In May 2011 the WHO "raised" the cancer risk status of Radio Frequency devices to 2B, mainly due to limited evidence that mobile phones may cause cancer. Other things also in class 2B include Coffee and according to this web page..

    http://skeptoid.com/episodes/4273

    "the crafts of carpentry and joinery. Pickled vegetables, coconut oil, and even the Earth's magnetic field"
    • CommentAuthorJoiner
    • CommentTimeApr 19th 2012 edited
     
    And the stress of worrying about all the things that scaremongering puts about.

    It was 'nbwilding' (over on another thread) who recommended a read of Dan Gardner's 'Risk'...

    http://www.amazon.co.uk/Risk-Science-Politics-Dan-Gardner/dp/0753515539/ref=tmm_pap_title_0

    ... and it's a salutary lesson in pausing for thought. A good read, no matter how clued-up you think you are. Thanks for the heads-up Nigel.

    Anyone else got the guts to put their fallability to the test? :wink:
    •  
      CommentAuthorDamonHD
    • CommentTimeApr 19th 2012
     
    I certainly would not recommend smoking pickled vegetables nor holding them close to your ear for extended periods.

    Rgds

    Damon
    •  
      CommentAuthorJSHarris
    • CommentTimeApr 19th 2012 edited
     
    <blockquote><cite>Posted By: Joiner</cite>Jeremy!!</blockquote>

    There's no point in arguing about an individuals beliefs, even if those beliefs are erroneously presented as proven fact. One may as well argue about the existence or otherwise of a god or gods; if an individual believes something to be an incontrovertible truth, no matter how much their belief may be misguided, or even completely in error, a debate over it is usually futile.........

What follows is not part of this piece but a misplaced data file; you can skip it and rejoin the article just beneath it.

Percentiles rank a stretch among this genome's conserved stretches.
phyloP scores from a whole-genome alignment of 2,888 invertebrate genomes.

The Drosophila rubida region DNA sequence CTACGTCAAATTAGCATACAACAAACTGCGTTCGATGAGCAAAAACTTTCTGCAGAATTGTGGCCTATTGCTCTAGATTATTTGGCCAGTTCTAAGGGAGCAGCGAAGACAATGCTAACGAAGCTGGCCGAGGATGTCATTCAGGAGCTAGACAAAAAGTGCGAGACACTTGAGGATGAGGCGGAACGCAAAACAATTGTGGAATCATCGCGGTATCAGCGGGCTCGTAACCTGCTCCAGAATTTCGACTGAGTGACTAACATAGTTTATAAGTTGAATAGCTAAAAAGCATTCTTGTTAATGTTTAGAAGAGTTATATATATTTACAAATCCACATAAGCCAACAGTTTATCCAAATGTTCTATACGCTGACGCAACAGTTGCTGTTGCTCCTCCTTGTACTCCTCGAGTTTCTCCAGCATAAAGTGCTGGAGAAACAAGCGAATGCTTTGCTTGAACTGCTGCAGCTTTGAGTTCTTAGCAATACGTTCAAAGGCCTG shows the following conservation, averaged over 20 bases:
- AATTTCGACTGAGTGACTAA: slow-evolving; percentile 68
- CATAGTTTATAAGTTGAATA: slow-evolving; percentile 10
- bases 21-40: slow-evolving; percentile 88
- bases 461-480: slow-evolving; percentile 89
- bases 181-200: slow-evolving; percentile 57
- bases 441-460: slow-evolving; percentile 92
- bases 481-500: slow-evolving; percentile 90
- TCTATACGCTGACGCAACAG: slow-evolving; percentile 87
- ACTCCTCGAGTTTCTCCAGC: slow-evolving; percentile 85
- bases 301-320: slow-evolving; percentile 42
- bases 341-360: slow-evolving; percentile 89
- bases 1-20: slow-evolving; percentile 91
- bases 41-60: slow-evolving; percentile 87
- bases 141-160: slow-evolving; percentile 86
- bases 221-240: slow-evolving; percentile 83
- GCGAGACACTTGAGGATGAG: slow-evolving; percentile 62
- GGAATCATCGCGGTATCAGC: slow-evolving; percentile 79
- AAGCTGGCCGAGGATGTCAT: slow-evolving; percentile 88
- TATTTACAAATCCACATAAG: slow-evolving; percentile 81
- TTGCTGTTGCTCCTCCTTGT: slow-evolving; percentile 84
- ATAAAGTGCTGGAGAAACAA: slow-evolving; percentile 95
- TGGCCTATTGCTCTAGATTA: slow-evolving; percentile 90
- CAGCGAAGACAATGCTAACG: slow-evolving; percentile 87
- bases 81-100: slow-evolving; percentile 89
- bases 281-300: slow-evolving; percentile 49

•  
      CommentAuthorfostertom
    • CommentTimeApr 19th 2012 edited
     
    But despite the strong evidence, from your own pukka research
    Posted By: JSHarrisit seems reasonable to conclude that any such effects are small and don't present a significant health risk
    nevertheless
    Posted By: JSHarrisI too take a precautionary approach to RF emissions, I tend to avoid using my mobile phone, try to use it hands free when possible (which keeps the field strength right down around me)


    Posted By: JSHarrisLike pretty much any radiation (or medicine or poison, come to that), any effect of non-ionising radiation is probably dose-specific
    Unacknowledged is
    Posted By: fostertomWhat if it's not, in fact sometimes, smaller the dose bigger the effect e.g. by the mechanism I outlined? Wd that change anything?
      u-curve1.jpg
    •  
      CommentAuthorJSHarris
    • CommentTimeApr 19th 2012 edited
     
    Not "strong evidence", just an observation that, under certain conditions, it *may* be possible for a mobile phone held close to the skull for extended periods of time, whilst transmitting data at maximum power, to slightly exceed the established safe exposure limit for a small part of the skull adjacent to the ear. Enough for me to avoid using a mobile phone like this, that's all.

    The graph looks meaningless to me, and isn't supported by any peer-reviewed work on RF exposure that I'm familiar with.
    •  
      CommentAuthorfostertom
    • CommentTimeApr 19th 2012
     
    I don't have to have peer review before allowing myself to consider a 'what if'. I'm poking at a fundamental assumption of your research. Just like Dr Feist's assumptions 25yrs back (as mentioned above) seemed obvious and acceptable then but are now in question, and it changes everything in PH.

    I have explained, above, but if it still seems meaningless, can I help clarify?
    •  
      CommentAuthorJSHarris
    • CommentTimeApr 19th 2012 edited
     
    "What ifs" are fine, helpful even, but if dressed up as proven they become misleading. Some things we can prove beyond any reasonable doubt - for example the carcinogenic properties of some compounds, some things we might believe may be harmful, but cannot absolutely prove (drinking coffee, perhaps) and some things we can put in a category where we don't know if they are harmful or not.